One of my favorite lines from the recent film, "The Social Network" was "we don't even know what it is yet." That line epitomizes an entrepreneur’s bias of instinct over business acumen. I may at times write in this blog with the certainty of a sage who has consulted the oracle at Delphi, but that is not where my confidence comes from. My confidence comes from the fact that the future is almost unrecognizable today -- but you have to let your mind imagine the possibilities and then go try to make it happen. Failure is the breakfast of successful entrepreneurs and inventors.
I recall watching baby-bell US West's futurist George Wells talk in Minneapolis a couple of decades ago. I could not comprehend that 20 years from then, people would strap on these weird controllers and start playing a virtual-physical game through their TV sets with total strangers. I was wrong, and his vision of the future was right. What was distracting me was the 27-inch Curtis Mathes walnut-encased television set and the idea that a 52-year old woman could be interested in playing the same online game as a 10-year-old (and since it was apparent they weren’t related, I was wondering where the security features were.)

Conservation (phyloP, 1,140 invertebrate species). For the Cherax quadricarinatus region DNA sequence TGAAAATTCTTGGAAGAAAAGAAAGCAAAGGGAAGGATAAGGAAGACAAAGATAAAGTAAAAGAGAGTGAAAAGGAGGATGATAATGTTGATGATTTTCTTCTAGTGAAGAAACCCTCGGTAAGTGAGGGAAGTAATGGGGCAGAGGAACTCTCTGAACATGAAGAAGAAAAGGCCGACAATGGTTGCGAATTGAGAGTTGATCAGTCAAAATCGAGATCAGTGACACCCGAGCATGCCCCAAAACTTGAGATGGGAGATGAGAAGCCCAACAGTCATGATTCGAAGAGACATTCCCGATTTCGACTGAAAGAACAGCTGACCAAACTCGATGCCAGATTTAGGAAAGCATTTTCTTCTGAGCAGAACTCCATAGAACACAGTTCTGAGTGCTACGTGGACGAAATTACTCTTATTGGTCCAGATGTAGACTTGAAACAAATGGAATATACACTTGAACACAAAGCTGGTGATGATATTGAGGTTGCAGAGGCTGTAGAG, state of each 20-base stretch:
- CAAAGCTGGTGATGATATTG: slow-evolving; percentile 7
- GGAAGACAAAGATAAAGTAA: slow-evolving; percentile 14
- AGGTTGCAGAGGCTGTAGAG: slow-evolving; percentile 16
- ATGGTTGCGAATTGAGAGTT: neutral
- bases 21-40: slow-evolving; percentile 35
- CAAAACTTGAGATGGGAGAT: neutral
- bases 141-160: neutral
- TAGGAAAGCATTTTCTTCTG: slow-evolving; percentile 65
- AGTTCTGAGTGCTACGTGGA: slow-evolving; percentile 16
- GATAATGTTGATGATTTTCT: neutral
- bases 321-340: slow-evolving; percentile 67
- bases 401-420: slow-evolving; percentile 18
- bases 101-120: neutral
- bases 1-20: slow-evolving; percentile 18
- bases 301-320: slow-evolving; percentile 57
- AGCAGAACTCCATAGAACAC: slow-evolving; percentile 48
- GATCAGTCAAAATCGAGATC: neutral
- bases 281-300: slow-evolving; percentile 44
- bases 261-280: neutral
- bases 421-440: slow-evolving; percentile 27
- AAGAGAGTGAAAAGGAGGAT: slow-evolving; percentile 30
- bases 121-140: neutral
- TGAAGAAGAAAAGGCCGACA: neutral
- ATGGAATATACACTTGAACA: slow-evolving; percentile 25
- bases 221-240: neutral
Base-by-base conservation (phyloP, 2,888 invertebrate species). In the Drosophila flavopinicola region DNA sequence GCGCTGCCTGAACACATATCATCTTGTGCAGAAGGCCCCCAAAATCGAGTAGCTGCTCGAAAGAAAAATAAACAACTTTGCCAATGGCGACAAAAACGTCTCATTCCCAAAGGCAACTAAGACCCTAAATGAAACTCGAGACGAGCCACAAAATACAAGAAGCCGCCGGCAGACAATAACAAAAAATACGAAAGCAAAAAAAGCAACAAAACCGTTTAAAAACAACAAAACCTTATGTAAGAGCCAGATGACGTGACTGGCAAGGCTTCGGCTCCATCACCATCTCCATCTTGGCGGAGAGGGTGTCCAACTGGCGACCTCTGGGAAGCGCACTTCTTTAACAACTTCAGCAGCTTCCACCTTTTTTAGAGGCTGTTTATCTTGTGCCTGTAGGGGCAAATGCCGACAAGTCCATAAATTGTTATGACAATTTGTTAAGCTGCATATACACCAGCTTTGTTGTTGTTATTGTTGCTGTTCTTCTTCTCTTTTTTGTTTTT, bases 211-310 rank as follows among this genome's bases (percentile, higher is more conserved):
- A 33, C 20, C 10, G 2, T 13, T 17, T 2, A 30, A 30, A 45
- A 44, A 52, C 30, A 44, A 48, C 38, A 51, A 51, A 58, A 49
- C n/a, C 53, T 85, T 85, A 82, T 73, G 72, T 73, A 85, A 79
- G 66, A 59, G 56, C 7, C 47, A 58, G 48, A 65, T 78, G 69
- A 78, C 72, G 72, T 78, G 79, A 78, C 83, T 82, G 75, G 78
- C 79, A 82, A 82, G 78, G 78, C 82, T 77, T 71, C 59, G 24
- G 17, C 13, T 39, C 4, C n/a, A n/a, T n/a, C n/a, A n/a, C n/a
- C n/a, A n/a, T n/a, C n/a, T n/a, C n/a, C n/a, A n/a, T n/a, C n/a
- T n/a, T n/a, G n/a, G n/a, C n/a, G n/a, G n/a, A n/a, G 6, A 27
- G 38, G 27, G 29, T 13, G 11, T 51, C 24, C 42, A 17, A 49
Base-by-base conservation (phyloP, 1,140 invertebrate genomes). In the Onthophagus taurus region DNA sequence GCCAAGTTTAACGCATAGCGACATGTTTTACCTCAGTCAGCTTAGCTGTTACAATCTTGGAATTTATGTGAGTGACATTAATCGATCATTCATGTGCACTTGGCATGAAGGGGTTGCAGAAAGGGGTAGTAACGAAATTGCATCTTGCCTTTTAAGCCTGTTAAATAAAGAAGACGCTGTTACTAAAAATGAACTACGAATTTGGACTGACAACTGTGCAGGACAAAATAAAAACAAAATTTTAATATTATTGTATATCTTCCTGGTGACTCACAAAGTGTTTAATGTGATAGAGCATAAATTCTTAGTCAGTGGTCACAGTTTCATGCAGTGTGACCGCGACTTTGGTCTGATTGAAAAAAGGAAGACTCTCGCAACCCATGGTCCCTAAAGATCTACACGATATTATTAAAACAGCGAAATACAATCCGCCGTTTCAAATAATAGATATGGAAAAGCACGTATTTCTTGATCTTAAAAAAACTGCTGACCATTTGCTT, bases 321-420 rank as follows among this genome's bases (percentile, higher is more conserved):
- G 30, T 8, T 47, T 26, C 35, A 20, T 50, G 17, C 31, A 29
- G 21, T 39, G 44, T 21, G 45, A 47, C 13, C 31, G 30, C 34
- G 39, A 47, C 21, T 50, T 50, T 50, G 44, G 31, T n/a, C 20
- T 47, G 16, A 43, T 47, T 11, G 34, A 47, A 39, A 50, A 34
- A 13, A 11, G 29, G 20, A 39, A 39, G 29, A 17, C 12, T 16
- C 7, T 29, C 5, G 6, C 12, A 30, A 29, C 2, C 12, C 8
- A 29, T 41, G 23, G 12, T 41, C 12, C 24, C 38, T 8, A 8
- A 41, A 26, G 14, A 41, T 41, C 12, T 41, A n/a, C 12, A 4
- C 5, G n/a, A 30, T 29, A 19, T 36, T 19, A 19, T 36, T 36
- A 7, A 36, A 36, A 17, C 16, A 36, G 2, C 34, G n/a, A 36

In television, we foresaw interactive gaming in the 1980s. But we never saw this thing called the Internet (TVs at that time had 90 percent-plus penetration and PCs less than 10 percent. So if you were placing the bet, which technology would you see becoming the information hub of the home of the future?). The funny thing is that now the Internet is coming to TVs and gaming consoles just like Wells envisioned. And the PC function is built into the TV itself. Within 10 years, every TV will have a built-in webcam, microphone, Ethernet jack or WiFi connection, and we will have come full circle; not only to "G. Wells" vision of the future, but the videophones that first appeared at the 1939 World's Fair.
I recently wrote about the desktop video phenomenon being the partners desk of the future. I am seeing that part of my consulting business booming. I am now doing Brady Bunch-like conferences with people all over the world, as companies engage mobile workforces and telecom to take advantage of the geographic imbalance this disruptive economy has created. This is the future. Any company that wants to compete in the future will need to plan on having 20 percent of their workforce remote. The economics are astounding and productivity gains result in instant ROI.